Bear Markets Don't Occur Until Liquidity Dries Up

We don't have to tell you that last week was devastating in its panic.  We saw one day with the Arms Index on the NASDAQ over 7.  That means that despite the weak ratio of advancing to declining stocks, the ratio of the volume being dumped on the stocks that were going down was 7 times as high.  Based on many years of observation, that is HUGE.  This action in the NASDAQ Composite shown below is what it produced.  We're using the NASDAQ Composite as our guiding index, since it does not have nearly as big of a distortion from the "big banks" or "big oil" stocks.  It also has the most reliable overall action in our opinion.

Click to view larger image.

We certainly didn't expect the decline of 11% on the NASDAQ (or 10.7% on the S&P 500) over the last two weeks.  The market had been holding up amazingly well until the debt limit turned out to be less than what S&P wanted.  The fast traders' computers don't have but one speed - full throttle - so once one of them sold, the rest of the pack piled on.  As you are well aware, we got a signal on June 13th that the conditions were optimal for equities.  You can see that blue arrow in the chart above denoting that timing.  The rally started almost immediately, which is always suspect, but the last two weeks now have the NASDAQ down 4% even from that positive signal.

So today, should we run from cover like those fast traders? No!! In fact, it is a truism that severe corrections don't stop until the pure technicians turn bearish.  Furthermore, as Ed Yadeni (http://blog.yardeni.com/)  points out, there is now $8.3 trillion in money market and savings accounts.  We've often said that bear markets don't start until the monetary liquidity dries up, and today the monetary liquidity is exactly the opposite.  You can bet on it, the Fed is going to do all in its power to entice investors (and corporations and banks) to put their low-yielding money to work.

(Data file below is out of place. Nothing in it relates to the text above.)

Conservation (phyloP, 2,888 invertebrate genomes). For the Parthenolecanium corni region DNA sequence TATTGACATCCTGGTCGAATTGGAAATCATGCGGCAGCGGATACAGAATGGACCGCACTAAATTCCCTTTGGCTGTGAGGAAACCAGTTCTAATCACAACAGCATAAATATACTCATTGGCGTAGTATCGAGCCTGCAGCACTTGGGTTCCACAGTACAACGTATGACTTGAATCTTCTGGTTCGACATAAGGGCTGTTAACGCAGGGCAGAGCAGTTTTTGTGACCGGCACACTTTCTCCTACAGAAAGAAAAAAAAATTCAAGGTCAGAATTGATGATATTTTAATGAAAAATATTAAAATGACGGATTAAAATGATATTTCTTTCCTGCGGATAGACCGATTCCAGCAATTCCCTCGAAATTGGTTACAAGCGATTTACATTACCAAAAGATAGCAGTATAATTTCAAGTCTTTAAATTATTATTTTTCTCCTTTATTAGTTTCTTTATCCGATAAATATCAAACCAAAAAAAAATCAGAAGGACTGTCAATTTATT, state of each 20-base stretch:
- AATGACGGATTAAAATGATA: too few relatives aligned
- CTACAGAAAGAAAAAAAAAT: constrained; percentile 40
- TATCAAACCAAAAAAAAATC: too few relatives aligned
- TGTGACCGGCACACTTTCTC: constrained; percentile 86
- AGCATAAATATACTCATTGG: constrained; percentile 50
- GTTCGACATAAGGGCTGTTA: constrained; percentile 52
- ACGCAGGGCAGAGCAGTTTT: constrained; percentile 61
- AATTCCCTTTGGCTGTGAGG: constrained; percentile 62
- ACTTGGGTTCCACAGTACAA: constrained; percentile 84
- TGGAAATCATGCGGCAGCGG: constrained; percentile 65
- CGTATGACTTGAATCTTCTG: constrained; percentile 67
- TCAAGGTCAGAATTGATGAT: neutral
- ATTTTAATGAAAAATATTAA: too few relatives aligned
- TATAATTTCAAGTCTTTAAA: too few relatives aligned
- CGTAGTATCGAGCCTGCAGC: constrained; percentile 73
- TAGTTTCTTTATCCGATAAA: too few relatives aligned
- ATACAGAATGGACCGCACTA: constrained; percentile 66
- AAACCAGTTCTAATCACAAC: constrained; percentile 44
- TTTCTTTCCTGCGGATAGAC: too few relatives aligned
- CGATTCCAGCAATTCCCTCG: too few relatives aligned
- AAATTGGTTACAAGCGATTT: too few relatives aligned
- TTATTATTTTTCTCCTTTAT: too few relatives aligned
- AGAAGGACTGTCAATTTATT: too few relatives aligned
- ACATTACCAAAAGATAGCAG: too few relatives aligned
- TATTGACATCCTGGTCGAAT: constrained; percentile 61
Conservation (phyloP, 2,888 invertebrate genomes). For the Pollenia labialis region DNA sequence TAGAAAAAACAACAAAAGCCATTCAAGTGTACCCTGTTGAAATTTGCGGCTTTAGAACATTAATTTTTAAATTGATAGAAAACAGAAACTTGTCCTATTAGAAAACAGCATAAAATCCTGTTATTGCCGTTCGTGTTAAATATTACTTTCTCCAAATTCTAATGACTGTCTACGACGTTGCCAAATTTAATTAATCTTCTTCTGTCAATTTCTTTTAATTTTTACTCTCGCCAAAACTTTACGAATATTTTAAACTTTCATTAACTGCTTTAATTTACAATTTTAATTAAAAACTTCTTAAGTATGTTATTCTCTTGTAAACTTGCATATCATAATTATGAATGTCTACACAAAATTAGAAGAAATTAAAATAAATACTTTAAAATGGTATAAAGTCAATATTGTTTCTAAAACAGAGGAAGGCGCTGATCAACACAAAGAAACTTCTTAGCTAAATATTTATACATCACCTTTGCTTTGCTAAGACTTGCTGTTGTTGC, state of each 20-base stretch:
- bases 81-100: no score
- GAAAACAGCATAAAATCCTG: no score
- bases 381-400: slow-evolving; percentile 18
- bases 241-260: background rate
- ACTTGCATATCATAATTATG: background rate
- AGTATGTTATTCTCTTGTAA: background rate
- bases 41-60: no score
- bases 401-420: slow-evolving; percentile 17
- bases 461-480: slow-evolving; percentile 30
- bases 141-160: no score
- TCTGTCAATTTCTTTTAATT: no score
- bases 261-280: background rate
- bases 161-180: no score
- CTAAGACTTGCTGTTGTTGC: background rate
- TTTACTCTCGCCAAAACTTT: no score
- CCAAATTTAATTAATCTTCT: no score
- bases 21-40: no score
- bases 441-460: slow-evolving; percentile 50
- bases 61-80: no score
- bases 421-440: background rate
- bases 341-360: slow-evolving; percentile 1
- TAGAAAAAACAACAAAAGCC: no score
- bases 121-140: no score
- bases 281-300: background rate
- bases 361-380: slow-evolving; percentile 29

So...the bottom line is that this is "hard hat" time, a time when investors have to temporarily hunker down and resist the panic of the herd.  It is a personality trait that all good investors learn over the years, but it never gets easier it seems.  Every time there is a new threat trying to knock over those valuable disciplines of the past, but history tells us to stay the course, and continue to rely on the instrument panel.  These storms do die down, and your patience and fortitude will be rewarded.

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Don Hays

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